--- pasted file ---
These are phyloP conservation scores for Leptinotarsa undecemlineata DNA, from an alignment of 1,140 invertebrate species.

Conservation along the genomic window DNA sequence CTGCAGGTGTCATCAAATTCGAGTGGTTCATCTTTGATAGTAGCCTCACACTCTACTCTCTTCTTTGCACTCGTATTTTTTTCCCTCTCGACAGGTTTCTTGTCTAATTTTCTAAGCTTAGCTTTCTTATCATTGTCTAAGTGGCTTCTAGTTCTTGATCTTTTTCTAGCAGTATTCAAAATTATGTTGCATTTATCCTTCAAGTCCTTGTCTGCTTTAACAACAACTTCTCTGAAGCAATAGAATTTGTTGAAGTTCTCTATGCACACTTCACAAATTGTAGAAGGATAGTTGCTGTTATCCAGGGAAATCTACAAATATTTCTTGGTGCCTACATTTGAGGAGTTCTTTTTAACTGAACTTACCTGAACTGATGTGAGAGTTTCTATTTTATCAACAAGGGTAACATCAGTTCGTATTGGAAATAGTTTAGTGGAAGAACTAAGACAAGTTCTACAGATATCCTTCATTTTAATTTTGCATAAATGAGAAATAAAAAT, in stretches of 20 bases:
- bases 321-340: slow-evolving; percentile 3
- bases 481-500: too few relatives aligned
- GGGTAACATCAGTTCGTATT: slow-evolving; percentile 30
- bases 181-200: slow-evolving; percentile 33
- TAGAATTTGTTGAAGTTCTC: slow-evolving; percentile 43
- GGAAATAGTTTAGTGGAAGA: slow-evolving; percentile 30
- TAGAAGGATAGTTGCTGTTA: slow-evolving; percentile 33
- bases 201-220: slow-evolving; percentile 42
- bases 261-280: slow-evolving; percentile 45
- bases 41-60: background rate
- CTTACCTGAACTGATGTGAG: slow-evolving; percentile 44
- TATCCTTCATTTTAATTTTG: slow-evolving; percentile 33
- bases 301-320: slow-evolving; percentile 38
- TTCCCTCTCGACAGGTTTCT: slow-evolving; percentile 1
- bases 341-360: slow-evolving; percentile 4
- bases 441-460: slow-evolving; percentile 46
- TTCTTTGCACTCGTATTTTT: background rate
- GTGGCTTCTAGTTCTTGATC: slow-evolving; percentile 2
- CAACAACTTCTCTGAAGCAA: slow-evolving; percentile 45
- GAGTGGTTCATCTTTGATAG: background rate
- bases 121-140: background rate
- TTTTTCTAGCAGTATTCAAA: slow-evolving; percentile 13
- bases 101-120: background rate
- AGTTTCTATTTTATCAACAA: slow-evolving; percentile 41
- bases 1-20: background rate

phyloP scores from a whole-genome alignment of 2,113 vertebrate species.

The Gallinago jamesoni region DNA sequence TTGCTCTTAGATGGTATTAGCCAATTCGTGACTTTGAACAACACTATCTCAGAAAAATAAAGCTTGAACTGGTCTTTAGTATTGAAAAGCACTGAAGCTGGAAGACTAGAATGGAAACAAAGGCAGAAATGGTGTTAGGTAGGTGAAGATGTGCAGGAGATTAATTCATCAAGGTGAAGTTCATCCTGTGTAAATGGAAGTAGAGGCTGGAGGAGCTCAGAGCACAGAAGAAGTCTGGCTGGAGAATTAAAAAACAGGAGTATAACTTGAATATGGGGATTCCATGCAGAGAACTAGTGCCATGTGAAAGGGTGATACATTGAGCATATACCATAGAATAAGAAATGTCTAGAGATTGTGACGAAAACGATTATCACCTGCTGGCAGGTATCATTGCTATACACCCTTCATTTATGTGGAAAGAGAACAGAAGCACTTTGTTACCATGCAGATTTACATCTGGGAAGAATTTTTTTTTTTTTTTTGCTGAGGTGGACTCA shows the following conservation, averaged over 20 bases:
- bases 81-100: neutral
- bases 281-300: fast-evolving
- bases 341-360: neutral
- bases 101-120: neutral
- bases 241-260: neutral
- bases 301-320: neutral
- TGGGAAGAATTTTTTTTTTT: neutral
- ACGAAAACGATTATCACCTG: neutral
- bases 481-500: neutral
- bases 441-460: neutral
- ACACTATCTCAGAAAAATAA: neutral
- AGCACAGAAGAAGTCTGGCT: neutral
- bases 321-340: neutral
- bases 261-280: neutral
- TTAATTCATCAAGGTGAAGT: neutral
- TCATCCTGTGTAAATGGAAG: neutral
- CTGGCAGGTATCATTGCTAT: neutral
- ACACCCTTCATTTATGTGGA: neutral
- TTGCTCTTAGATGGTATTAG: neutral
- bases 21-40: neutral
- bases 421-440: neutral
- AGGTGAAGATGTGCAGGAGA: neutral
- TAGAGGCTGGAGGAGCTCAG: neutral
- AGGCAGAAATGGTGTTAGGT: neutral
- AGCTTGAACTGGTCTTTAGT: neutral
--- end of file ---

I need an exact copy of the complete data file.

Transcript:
These are phyloP conservation scores for Leptinotarsa undecemlineata DNA, from an alignment of 1,140 invertebrate species.

Conservation along the genomic window DNA sequence CTGCAGGTGTCATCAAATTCGAGTGGTTCATCTTTGATAGTAGCCTCACACTCTACTCTCTTCTTTGCACTCGTATTTTTTTCCCTCTCGACAGGTTTCTTGTCTAATTTTCTAAGCTTAGCTTTCTTATCATTGTCTAAGTGGCTTCTAGTTCTTGATCTTTTTCTAGCAGTATTCAAAATTATGTTGCATTTATCCTTCAAGTCCTTGTCTGCTTTAACAACAACTTCTCTGAAGCAATAGAATTTGTTGAAGTTCTCTATGCACACTTCACAAATTGTAGAAGGATAGTTGCTGTTATCCAGGGAAATCTACAAATATTTCTTGGTGCCTACATTTGAGGAGTTCTTTTTAACTGAACTTACCTGAACTGATGTGAGAGTTTCTATTTTATCAACAAGGGTAACATCAGTTCGTATTGGAAATAGTTTAGTGGAAGAACTAAGACAAGTTCTACAGATATCCTTCATTTTAATTTTGCATAAATGAGAAATAAAAAT, in stretches of 20 bases:
- bases 321-340: slow-evolving; percentile 3
- bases 481-500: too few relatives aligned
- GGGTAACATCAGTTCGTATT: slow-evolving; percentile 30
- bases 181-200: slow-evolving; percentile 33
- TAGAATTTGTTGAAGTTCTC: slow-evolving; percentile 43
- GGAAATAGTTTAGTGGAAGA: slow-evolving; percentile 30
- TAGAAGGATAGTTGCTGTTA: slow-evolving; percentile 33
- bases 201-220: slow-evolving; percentile 42
- bases 261-280: slow-evolving; percentile 45
- bases 41-60: background rate
- CTTACCTGAACTGATGTGAG: slow-evolving; percentile 44
- TATCCTTCATTTTAATTTTG: slow-evolving; percentile 33
- bases 301-320: slow-evolving; percentile 38
- TTCCCTCTCGACAGGTTTCT: slow-evolving; percentile 1
- bases 341-360: slow-evolving; percentile 4
- bases 441-460: slow-evolving; percentile 46
- TTCTTTGCACTCGTATTTTT: background rate
- GTGGCTTCTAGTTCTTGATC: slow-evolving; percentile 2
- CAACAACTTCTCTGAAGCAA: slow-evolving; percentile 45
- GAGTGGTTCATCTTTGATAG: background rate
- bases 121-140: background rate
- TTTTTCTAGCAGTATTCAAA: slow-evolving; percentile 13
- bases 101-120: background rate
- AGTTTCTATTTTATCAACAA: slow-evolving; percentile 41
- bases 1-20: background rate

phyloP scores from a whole-genome alignment of 2,113 vertebrate species.

The Gallinago jamesoni region DNA sequence TTGCTCTTAGATGGTATTAGCCAATTCGTGACTTTGAACAACACTATCTCAGAAAAATAAAGCTTGAACTGGTCTTTAGTATTGAAAAGCACTGAAGCTGGAAGACTAGAATGGAAACAAAGGCAGAAATGGTGTTAGGTAGGTGAAGATGTGCAGGAGATTAATTCATCAAGGTGAAGTTCATCCTGTGTAAATGGAAGTAGAGGCTGGAGGAGCTCAGAGCACAGAAGAAGTCTGGCTGGAGAATTAAAAAACAGGAGTATAACTTGAATATGGGGATTCCATGCAGAGAACTAGTGCCATGTGAAAGGGTGATACATTGAGCATATACCATAGAATAAGAAATGTCTAGAGATTGTGACGAAAACGATTATCACCTGCTGGCAGGTATCATTGCTATACACCCTTCATTTATGTGGAAAGAGAACAGAAGCACTTTGTTACCATGCAGATTTACATCTGGGAAGAATTTTTTTTTTTTTTTTGCTGAGGTGGACTCA shows the following conservation, averaged over 20 bases:
- bases 81-100: neutral
- bases 281-300: fast-evolving
- bases 341-360: neutral
- bases 101-120: neutral
- bases 241-260: neutral
- bases 301-320: neutral
- TGGGAAGAATTTTTTTTTTT: neutral
- ACGAAAACGATTATCACCTG: neutral
- bases 481-500: neutral
- bases 441-460: neutral
- ACACTATCTCAGAAAAATAA: neutral
- AGCACAGAAGAAGTCTGGCT: neutral
- bases 321-340: neutral
- bases 261-280: neutral
- TTAATTCATCAAGGTGAAGT: neutral
- TCATCCTGTGTAAATGGAAG: neutral
- CTGGCAGGTATCATTGCTAT: neutral
- ACACCCTTCATTTATGTGGA: neutral
- TTGCTCTTAGATGGTATTAG: neutral
- bases 21-40: neutral
- bases 421-440: neutral
- AGGTGAAGATGTGCAGGAGA: neutral
- TAGAGGCTGGAGGAGCTCAG: neutral
- AGGCAGAAATGGTGTTAGGT: neutral
- AGCTTGAACTGGTCTTTAGT: neutral